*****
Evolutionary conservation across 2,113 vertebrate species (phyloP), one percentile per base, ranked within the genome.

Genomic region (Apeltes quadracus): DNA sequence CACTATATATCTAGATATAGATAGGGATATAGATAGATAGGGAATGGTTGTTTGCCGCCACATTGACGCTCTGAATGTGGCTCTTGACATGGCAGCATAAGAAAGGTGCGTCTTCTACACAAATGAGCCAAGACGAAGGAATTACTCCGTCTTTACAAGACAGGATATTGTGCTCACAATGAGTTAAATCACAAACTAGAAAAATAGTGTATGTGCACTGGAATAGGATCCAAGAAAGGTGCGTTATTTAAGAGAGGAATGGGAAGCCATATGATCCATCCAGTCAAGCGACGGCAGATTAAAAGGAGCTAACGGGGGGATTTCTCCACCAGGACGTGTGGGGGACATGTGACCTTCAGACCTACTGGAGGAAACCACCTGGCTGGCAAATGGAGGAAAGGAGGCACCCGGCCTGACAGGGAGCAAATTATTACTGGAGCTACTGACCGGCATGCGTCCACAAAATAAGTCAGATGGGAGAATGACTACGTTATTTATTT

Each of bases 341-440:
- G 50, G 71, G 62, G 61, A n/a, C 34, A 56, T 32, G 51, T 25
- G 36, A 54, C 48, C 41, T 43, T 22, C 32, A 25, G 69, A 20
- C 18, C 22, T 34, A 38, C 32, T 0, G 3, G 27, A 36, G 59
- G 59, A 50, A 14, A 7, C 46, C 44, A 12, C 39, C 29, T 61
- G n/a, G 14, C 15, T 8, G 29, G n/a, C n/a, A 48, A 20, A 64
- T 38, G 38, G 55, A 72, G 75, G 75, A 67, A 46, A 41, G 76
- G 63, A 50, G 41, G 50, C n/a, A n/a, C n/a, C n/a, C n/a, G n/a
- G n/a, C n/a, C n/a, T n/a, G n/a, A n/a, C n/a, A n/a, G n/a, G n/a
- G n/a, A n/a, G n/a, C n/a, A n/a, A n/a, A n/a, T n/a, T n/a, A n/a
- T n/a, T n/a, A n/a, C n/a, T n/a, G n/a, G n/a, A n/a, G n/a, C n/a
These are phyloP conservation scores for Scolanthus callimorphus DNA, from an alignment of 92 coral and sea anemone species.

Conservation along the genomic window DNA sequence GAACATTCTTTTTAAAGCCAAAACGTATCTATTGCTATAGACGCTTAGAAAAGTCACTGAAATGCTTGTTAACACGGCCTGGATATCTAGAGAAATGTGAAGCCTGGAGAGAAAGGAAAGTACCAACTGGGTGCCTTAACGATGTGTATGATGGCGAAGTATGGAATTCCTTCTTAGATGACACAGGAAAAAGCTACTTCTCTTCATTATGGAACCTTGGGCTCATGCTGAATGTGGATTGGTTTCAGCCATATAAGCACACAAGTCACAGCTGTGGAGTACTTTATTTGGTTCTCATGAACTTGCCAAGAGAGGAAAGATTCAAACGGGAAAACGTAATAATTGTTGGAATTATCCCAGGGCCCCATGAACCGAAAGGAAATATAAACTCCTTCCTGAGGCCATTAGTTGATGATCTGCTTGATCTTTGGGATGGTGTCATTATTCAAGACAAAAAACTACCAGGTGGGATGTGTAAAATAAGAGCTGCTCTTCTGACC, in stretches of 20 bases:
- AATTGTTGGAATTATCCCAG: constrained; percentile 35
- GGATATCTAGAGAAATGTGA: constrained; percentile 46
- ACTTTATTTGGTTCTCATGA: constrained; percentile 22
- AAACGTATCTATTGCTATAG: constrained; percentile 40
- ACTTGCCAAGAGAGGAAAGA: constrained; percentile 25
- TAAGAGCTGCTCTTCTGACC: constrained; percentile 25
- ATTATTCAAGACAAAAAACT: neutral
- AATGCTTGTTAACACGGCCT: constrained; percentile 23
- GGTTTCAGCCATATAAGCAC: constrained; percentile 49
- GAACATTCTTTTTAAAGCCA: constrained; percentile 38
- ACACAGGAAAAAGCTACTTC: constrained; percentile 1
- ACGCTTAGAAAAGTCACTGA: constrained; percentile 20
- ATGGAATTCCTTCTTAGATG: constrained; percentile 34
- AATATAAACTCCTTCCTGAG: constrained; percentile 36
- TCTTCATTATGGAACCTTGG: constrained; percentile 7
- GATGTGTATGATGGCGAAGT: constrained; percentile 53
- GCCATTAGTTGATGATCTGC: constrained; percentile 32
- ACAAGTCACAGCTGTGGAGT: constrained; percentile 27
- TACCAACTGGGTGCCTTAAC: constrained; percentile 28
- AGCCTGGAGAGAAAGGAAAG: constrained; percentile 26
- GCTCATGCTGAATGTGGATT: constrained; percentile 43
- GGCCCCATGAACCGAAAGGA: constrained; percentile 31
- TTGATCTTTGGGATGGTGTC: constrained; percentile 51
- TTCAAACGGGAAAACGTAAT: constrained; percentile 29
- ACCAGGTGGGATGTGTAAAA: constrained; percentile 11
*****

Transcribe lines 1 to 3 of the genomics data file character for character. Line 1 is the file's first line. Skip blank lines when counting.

Evolutionary conservation across 2,113 vertebrate species (phyloP), one percentile per base, ranked within the genome.

Genomic region (Apeltes quadracus): DNA sequence CACTATATATCTAGATATAGATAGGGATATAGATAGATAGGGAATGGTTGTTTGCCGCCACATTGACGCTCTGAATGTGGCTCTTGACATGGCAGCATAAGAAAGGTGCGTCTTCTACACAAATGAGCCAAGACGAAGGAATTACTCCGTCTTTACAAGACAGGATATTGTGCTCACAATGAGTTAAATCACAAACTAGAAAAATAGTGTATGTGCACTGGAATAGGATCCAAGAAAGGTGCGTTATTTAAGAGAGGAATGGGAAGCCATATGATCCATCCAGTCAAGCGACGGCAGATTAAAAGGAGCTAACGGGGGGATTTCTCCACCAGGACGTGTGGGGGACATGTGACCTTCAGACCTACTGGAGGAAACCACCTGGCTGGCAAATGGAGGAAAGGAGGCACCCGGCCTGACAGGGAGCAAATTATTACTGGAGCTACTGACCGGCATGCGTCCACAAAATAAGTCAGATGGGAGAATGACTACGTTATTTATTT

Each of bases 341-440: